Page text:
1) “Who is responsible for interpreting this exemption, and other State law, so differently from the other Counties to our harm?”

2) “Who ordered which persons to invent and authorize using Kaua‘i’s flawed solar exemption legal opinion?”

3) “What Council or mayoral administrative action is required to change our interpretation of the solar water heating exemption to achieve the same positive outcome reached by Maui and O‘ahu counties?” and

4) “Whose wireless coconut sent this legal interpretation to promote mass exemptions and to ignore the law’s intent to whose wireless coconut receiver(s)?”

Council “Doublethink” blames the State because the Kaua‘i County legal interpretation, unlike Oahu’s and Maui’s, intentionally ignores the law’s intent. What the Council should resolve is to quit indulging in doublethink, and to instead end the interpretation torture of state and federal laws which profit a few while leaving the general public to suffer the results caused by the systemic failure to interpret the law in a competent and timely fashion.

Lonnie Sykos, Kapa‘a

Plastic Chinese bags

The County of Kaua‘i has a plastic bag ban at grocery, retail stores, and take-out for restaurants. The irony is the stores have reverted back to using paper, the ban was suppose to be to get people to use reusable cloth bags. The ban has failed dramatically because it was never intended for paper to replace plastic thus taking us 100 giants steps backward.

Grocery stores continually run out of paper and when they do have paper bags they take up many times the space of the old plastic bags. People re-used plastic, the paper breaks and is garbage as soon as you take your groceries home and now many people are buying commercial plastic garbage liners during these recessed times when they can least afford it.

The biggest problem is Wal-Mart; the largest retailer on Kaua‘i and the social gathering place of many, sell blue imitation cloth looking bags made out of used plastic bottles. (Seriously, check the label.) The icing on the cake is these bags are made in China and everyone on the island and many visitors now have hundreds of these blue cloth looking bags made of plastic bottles in China. The ban was to get rid of plastic, but these beautifully designed blue bags that look like cloth are made of plastic.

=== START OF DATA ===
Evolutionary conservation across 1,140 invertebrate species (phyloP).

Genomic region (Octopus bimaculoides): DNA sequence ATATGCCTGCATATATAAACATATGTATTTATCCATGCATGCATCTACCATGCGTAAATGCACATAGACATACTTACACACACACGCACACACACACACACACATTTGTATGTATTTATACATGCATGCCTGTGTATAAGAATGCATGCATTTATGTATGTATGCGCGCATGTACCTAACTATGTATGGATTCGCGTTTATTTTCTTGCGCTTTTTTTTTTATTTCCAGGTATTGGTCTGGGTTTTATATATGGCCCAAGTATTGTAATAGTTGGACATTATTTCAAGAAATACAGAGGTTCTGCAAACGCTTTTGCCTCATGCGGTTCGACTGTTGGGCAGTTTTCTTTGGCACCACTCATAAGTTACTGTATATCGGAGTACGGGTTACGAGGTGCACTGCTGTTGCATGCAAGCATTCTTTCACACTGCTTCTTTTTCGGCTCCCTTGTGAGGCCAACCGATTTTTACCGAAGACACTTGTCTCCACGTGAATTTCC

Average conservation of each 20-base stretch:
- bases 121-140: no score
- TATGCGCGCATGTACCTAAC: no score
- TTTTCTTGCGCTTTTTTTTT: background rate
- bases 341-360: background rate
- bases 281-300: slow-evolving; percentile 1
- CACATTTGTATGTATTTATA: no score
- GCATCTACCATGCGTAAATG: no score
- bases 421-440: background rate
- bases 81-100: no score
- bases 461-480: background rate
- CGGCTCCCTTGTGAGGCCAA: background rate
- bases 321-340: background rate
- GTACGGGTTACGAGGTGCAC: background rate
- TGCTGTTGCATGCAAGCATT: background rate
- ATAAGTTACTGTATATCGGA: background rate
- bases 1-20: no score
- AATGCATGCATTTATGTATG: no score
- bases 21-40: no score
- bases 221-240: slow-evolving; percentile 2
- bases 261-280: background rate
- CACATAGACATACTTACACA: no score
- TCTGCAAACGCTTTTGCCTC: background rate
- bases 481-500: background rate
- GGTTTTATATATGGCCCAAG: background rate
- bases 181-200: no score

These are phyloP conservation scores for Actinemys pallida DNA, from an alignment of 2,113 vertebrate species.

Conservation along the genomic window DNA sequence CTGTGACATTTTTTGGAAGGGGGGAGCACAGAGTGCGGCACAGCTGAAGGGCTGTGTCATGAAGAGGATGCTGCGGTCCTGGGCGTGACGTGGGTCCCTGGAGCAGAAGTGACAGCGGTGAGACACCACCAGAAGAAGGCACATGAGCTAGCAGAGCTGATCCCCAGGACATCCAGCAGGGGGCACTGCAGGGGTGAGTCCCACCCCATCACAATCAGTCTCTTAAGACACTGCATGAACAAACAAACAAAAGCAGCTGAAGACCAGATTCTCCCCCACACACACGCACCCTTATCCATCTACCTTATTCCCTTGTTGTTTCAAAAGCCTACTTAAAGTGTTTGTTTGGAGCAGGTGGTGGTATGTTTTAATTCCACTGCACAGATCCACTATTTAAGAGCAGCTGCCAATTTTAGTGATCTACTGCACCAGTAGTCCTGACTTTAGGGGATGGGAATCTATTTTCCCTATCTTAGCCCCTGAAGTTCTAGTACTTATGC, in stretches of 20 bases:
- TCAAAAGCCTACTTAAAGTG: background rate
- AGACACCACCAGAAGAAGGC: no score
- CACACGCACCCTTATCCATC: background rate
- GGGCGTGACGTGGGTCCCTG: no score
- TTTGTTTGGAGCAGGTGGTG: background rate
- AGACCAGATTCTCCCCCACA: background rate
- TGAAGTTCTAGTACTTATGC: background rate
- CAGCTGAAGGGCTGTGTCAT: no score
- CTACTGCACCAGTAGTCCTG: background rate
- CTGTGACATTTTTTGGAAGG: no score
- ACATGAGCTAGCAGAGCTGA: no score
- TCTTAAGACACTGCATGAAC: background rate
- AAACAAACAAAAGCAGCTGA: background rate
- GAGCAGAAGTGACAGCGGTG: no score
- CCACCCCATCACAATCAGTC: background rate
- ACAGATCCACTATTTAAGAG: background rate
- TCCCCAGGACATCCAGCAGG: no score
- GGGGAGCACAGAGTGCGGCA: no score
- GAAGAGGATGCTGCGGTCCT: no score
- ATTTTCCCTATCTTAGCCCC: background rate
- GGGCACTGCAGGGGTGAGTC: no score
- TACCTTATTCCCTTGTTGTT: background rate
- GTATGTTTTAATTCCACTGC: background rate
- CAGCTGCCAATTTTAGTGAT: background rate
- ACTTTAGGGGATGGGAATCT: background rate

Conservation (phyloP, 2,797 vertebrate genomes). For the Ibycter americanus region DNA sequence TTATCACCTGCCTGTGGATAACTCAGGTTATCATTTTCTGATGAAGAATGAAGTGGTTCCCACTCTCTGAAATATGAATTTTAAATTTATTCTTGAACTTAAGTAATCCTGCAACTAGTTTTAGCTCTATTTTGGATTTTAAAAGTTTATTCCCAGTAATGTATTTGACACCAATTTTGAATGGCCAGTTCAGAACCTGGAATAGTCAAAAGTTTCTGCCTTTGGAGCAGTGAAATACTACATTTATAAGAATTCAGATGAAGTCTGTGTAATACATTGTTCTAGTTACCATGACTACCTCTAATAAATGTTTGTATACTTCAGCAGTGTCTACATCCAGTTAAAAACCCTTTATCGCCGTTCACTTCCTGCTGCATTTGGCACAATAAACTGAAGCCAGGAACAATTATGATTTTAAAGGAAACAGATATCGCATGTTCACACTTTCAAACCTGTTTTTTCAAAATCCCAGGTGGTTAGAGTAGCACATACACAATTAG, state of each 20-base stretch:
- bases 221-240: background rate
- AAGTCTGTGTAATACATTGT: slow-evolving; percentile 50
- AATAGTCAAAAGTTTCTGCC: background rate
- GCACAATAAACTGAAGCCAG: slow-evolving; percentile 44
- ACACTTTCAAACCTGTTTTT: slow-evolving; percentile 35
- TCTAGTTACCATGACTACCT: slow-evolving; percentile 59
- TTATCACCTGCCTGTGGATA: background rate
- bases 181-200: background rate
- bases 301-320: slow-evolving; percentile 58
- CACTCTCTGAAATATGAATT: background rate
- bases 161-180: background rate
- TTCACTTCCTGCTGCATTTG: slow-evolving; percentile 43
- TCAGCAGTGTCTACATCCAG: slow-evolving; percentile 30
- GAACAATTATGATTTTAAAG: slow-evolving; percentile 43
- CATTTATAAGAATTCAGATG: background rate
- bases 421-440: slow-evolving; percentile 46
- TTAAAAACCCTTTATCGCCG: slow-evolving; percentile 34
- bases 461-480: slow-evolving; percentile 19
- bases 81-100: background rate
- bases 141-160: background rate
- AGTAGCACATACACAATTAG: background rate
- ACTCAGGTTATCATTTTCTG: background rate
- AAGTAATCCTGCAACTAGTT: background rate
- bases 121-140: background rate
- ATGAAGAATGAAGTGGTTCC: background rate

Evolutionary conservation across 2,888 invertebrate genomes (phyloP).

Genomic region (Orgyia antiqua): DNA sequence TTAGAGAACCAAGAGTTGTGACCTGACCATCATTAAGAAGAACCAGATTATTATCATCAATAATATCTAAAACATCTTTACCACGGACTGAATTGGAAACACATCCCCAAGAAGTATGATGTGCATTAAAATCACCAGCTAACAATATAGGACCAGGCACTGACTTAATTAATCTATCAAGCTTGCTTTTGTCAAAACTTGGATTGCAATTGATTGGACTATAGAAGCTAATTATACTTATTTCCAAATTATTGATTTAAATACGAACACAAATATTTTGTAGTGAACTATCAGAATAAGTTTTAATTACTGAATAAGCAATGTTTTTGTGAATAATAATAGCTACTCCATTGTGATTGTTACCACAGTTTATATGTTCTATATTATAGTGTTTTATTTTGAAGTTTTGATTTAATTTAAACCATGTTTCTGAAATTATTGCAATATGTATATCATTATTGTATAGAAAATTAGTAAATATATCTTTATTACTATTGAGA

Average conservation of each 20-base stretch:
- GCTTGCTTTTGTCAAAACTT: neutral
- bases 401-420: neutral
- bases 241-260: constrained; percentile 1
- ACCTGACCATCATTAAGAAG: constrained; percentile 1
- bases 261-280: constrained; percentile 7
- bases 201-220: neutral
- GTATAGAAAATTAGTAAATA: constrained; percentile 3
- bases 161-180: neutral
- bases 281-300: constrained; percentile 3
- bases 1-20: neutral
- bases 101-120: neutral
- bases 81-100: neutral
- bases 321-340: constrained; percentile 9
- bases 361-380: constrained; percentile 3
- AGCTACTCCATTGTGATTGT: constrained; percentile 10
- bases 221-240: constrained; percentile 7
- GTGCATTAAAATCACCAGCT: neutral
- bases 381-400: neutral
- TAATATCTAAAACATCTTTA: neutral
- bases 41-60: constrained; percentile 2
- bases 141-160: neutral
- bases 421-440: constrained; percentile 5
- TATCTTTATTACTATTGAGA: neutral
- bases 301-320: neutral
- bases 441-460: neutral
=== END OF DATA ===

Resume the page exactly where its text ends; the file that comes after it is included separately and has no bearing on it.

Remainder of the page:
To make problems worse every time I see someone walking with one of these bags I think it is my bag, (because all bags look alike) believing I have been ripped off since I also use these bags.

The environment did not make out off of this ban, Wal-Mart did because wherever one goes, to the beach, the grocery store, or to the farmers market people are carrying large blue bags made of plastic with large type displaying the Wal-Mart logo.

The advertising team at Wal-Mart made a great move by discounting these bags to 25 to 50 cents each. People now parade all over Kaua‘i displaying Wal-Mart’s name and logo. It used to be businesses paid people to walk around displaying their ad; Wal-Mart has us doing it for free!

Most people wind up purchasing new bags every time they go to Wal-Mart. Who remembers to bring their bags, especially visitors? The country of China makes out again. We replace another American product with a product made in China out of Chinese plastic bottles.

In conclusion, what was the county council thinking?

James “Kimo” Rosen, Kapa‘a